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Finding serenity in acceptance

Everyone who grew up in Roseland, Pullman or Kensington has experience change. We have many fond memories of growing from childhood to adulthood there. Although many of us cling to those memories and mourn what we stubbornly regarded as a major loss to our lives, those changes and more have inevitably occurred regardless of how much they affect us.

“Nothing is absolute. Everything changes, everything moves, everything revolves, everything flies and goes away.”

— Frida Kahlo

Many of us have gotten married — a ceremony that is meant to bind two people together for a lifetime — and then found ourselves divorced. Children have been part of many of our lives — sometimes with less than perfect results that require acceptance. We’ve held jobs that we thought would be a lifetime of security, then downsizing, new owners, or cut backs occurred and we began a new job.

When change comes from outside

Acceptance must come from within

Throughout this past year we have had to endure the passing of family and friends; those who we have been close for our entire lives and those who we’ve met on our life’s journey. We’ve had to deal with serious illness, whether our own or of someone we care for.

Breathing and living are as a much a part of life, as are change and acceptance.

Change is universally disliked. There is no uniqueness in disapproving of change, just as there is no uniqueness in accepting change. The uniqueness comes in how we individually determine to balance the acceptance of change with our daily lives.

A variation on a theme: God grant me the serenity to accept the things I cannot change, so that I might enjoy the life you’ve given me and shine a light that others may see the way.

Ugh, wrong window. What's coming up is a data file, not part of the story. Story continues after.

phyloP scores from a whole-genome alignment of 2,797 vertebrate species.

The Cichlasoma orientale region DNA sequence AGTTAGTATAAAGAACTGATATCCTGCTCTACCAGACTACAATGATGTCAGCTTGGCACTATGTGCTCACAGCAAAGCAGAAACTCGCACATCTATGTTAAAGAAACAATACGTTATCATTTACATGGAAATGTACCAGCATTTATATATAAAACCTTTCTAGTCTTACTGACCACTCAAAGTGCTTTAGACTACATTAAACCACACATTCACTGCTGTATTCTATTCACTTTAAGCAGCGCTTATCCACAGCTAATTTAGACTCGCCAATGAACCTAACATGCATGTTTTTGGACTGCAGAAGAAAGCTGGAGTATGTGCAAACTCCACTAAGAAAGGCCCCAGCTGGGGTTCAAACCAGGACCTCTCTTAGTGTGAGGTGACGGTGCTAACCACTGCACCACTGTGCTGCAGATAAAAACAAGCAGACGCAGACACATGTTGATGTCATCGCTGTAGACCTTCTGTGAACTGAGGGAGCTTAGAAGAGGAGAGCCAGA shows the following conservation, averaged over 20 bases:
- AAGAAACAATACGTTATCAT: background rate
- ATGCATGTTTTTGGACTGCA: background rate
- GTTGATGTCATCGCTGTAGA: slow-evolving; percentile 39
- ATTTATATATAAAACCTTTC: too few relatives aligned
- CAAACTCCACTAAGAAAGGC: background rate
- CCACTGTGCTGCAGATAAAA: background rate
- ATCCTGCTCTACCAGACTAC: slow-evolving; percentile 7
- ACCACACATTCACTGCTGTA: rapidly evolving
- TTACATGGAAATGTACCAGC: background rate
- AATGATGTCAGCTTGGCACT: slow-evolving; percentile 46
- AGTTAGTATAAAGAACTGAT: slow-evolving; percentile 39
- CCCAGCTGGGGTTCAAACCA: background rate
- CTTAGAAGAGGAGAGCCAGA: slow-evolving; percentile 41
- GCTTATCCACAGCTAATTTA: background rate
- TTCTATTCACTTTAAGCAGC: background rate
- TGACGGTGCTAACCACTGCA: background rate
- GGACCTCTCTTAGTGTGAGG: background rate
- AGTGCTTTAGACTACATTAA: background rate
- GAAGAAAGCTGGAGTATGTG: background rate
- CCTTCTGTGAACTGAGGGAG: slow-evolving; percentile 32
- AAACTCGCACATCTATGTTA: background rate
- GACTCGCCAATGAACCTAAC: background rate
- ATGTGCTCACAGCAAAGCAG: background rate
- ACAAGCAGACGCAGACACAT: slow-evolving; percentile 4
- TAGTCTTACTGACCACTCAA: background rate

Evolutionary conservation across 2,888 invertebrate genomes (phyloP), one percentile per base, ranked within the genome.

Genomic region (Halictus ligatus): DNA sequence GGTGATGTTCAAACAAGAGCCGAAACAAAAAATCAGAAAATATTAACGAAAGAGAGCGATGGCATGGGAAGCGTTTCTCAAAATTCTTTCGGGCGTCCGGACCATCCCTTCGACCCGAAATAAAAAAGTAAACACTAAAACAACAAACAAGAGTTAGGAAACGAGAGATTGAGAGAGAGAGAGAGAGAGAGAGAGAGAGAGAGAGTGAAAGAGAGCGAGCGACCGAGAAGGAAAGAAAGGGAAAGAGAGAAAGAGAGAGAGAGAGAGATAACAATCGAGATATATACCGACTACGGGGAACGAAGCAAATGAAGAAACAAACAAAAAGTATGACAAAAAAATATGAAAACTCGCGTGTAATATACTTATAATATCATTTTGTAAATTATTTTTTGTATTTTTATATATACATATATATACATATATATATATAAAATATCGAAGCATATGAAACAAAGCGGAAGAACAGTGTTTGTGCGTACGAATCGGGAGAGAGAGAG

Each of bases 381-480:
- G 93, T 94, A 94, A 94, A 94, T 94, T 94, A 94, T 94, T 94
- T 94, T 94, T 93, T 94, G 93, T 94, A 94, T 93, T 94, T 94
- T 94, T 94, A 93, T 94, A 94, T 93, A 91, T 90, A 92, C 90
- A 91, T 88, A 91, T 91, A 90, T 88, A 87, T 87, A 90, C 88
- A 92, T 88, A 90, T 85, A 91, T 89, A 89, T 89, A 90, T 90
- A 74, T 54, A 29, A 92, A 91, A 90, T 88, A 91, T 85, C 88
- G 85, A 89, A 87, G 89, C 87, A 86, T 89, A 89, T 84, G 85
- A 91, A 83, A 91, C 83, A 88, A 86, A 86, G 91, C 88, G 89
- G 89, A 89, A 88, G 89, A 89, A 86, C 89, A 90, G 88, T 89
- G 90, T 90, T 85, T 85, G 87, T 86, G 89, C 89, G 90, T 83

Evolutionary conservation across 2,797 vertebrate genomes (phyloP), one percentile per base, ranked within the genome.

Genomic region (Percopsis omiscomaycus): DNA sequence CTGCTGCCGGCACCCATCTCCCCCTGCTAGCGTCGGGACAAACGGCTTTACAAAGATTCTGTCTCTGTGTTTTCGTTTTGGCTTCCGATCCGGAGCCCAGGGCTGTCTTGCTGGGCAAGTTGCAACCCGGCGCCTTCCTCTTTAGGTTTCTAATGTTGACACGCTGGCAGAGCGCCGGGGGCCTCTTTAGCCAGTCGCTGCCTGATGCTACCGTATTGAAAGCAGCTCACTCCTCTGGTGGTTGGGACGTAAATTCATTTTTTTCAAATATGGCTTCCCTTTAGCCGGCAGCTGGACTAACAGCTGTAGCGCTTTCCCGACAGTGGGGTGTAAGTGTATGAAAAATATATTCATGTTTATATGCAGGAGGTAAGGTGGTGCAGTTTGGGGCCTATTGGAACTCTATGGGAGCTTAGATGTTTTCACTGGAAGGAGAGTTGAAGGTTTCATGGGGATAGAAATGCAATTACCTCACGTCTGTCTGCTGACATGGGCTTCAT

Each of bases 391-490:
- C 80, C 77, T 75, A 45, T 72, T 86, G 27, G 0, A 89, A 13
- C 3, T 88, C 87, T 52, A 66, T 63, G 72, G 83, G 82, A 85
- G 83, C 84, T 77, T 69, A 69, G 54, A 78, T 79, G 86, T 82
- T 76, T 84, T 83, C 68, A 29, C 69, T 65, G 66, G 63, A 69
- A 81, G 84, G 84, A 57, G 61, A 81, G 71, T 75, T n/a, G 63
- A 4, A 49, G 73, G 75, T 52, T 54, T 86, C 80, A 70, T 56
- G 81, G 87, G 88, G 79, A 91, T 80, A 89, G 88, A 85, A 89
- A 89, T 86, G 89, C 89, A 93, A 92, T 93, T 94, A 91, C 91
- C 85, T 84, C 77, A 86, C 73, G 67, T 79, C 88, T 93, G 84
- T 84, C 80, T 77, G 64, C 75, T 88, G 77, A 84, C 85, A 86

Roseland, Pullman and Kensington have been about nothing but change since forever. Beginning with the Dutch settlers in1849, through the Pullman years, into the post-war years, followed by the racial and demographic changes of the ’60s, and now into the 21st century. Pullman has become a part of the National Parks Service and as such has entered the world stage. The addition of much-needed shopping services and other businesses to the Pullman/Roseland area have changed and eased the lack of shopping availability for area residents. The addition of the US Bank Pullman Community Center will fulfill the athletic and recreational needs for the community’s young people.

Accept what is, for the sake of your happiness.

Accept what is, for your peace of mind.

Accept what is, for a life of tranquility.

Accept what is, for those you love.

The construction of the Pullman Artspace Lofts has begun with the removal of the lead-based paint on the two standing block buildings. Also the foundations have been laid for the new construction to be erected between the existing block buildings that will be rehabbed as a part of the Pullman Artspace Lofts project. The beginning of construction had led Pullman residents to a new phase of acceptance and a reorientation of thoughts concerning the new residents this project will bring to Pullman.

These new residents will need businesses to service them at their income level. The residents of the Pullman Artspace Lofts will not be wealthy, tourists, or downtrodden individuals and families. They will be the same as current Pullman residents: sharing the same needs present residents have. Part of accepting change is a welcoming attitude as these new residents join the Pullman community in attending and becoming part of community activities, events and organizations such as the Pullman Civic Organization, Historic Pullman Foundation, Greenstone Church, Pullman House Tour and Pullman Garden Club. In addition, these residents will bolster businesses such as our two local eating establishments: the Pullman Café and the Cal-Harbor Diner.